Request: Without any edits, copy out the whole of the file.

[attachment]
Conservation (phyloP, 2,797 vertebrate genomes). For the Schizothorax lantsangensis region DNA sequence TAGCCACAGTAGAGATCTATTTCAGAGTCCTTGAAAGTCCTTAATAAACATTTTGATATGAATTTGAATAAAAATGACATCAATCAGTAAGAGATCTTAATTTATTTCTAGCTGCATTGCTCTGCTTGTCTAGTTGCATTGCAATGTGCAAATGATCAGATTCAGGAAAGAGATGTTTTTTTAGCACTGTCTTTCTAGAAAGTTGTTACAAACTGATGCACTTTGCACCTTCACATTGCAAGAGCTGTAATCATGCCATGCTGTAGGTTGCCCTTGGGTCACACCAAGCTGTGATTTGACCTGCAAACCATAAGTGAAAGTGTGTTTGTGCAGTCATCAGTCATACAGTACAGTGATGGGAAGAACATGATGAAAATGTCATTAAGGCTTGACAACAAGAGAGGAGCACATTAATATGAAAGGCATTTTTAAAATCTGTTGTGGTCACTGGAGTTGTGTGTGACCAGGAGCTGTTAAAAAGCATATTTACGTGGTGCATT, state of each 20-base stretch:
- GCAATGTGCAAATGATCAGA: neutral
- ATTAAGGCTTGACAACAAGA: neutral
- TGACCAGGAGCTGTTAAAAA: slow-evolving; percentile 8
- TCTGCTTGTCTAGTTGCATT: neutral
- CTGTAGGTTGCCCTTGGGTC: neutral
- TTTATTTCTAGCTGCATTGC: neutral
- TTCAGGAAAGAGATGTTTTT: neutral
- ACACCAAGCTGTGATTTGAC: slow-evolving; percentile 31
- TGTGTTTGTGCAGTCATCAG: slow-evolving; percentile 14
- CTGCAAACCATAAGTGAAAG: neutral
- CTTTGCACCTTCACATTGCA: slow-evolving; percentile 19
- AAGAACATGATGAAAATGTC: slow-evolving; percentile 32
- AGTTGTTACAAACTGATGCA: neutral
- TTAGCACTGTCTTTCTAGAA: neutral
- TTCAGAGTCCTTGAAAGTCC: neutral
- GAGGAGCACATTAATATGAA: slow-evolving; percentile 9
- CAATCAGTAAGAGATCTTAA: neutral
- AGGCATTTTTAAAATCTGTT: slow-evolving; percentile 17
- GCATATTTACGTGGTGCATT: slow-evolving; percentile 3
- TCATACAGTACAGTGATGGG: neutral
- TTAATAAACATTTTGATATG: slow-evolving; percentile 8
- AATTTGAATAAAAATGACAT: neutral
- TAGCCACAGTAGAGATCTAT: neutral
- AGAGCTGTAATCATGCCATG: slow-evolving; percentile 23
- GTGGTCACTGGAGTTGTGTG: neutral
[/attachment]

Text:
Conservation (phyloP, 2,797 vertebrate genomes). For the Schizothorax lantsangensis region DNA sequence TAGCCACAGTAGAGATCTATTTCAGAGTCCTTGAAAGTCCTTAATAAACATTTTGATATGAATTTGAATAAAAATGACATCAATCAGTAAGAGATCTTAATTTATTTCTAGCTGCATTGCTCTGCTTGTCTAGTTGCATTGCAATGTGCAAATGATCAGATTCAGGAAAGAGATGTTTTTTTAGCACTGTCTTTCTAGAAAGTTGTTACAAACTGATGCACTTTGCACCTTCACATTGCAAGAGCTGTAATCATGCCATGCTGTAGGTTGCCCTTGGGTCACACCAAGCTGTGATTTGACCTGCAAACCATAAGTGAAAGTGTGTTTGTGCAGTCATCAGTCATACAGTACAGTGATGGGAAGAACATGATGAAAATGTCATTAAGGCTTGACAACAAGAGAGGAGCACATTAATATGAAAGGCATTTTTAAAATCTGTTGTGGTCACTGGAGTTGTGTGTGACCAGGAGCTGTTAAAAAGCATATTTACGTGGTGCATT, state of each 20-base stretch:
- GCAATGTGCAAATGATCAGA: neutral
- ATTAAGGCTTGACAACAAGA: neutral
- TGACCAGGAGCTGTTAAAAA: slow-evolving; percentile 8
- TCTGCTTGTCTAGTTGCATT: neutral
- CTGTAGGTTGCCCTTGGGTC: neutral
- TTTATTTCTAGCTGCATTGC: neutral
- TTCAGGAAAGAGATGTTTTT: neutral
- ACACCAAGCTGTGATTTGAC: slow-evolving; percentile 31
- TGTGTTTGTGCAGTCATCAG: slow-evolving; percentile 14
- CTGCAAACCATAAGTGAAAG: neutral
- CTTTGCACCTTCACATTGCA: slow-evolving; percentile 19
- AAGAACATGATGAAAATGTC: slow-evolving; percentile 32
- AGTTGTTACAAACTGATGCA: neutral
- TTAGCACTGTCTTTCTAGAA: neutral
- TTCAGAGTCCTTGAAAGTCC: neutral
- GAGGAGCACATTAATATGAA: slow-evolving; percentile 9
- CAATCAGTAAGAGATCTTAA: neutral
- AGGCATTTTTAAAATCTGTT: slow-evolving; percentile 17
- GCATATTTACGTGGTGCATT: slow-evolving; percentile 3
- TCATACAGTACAGTGATGGG: neutral
- TTAATAAACATTTTGATATG: slow-evolving; percentile 8
- AATTTGAATAAAAATGACAT: neutral
- TAGCCACAGTAGAGATCTAT: neutral
- AGAGCTGTAATCATGCCATG: slow-evolving; percentile 23
- GTGGTCACTGGAGTTGTGTG: neutral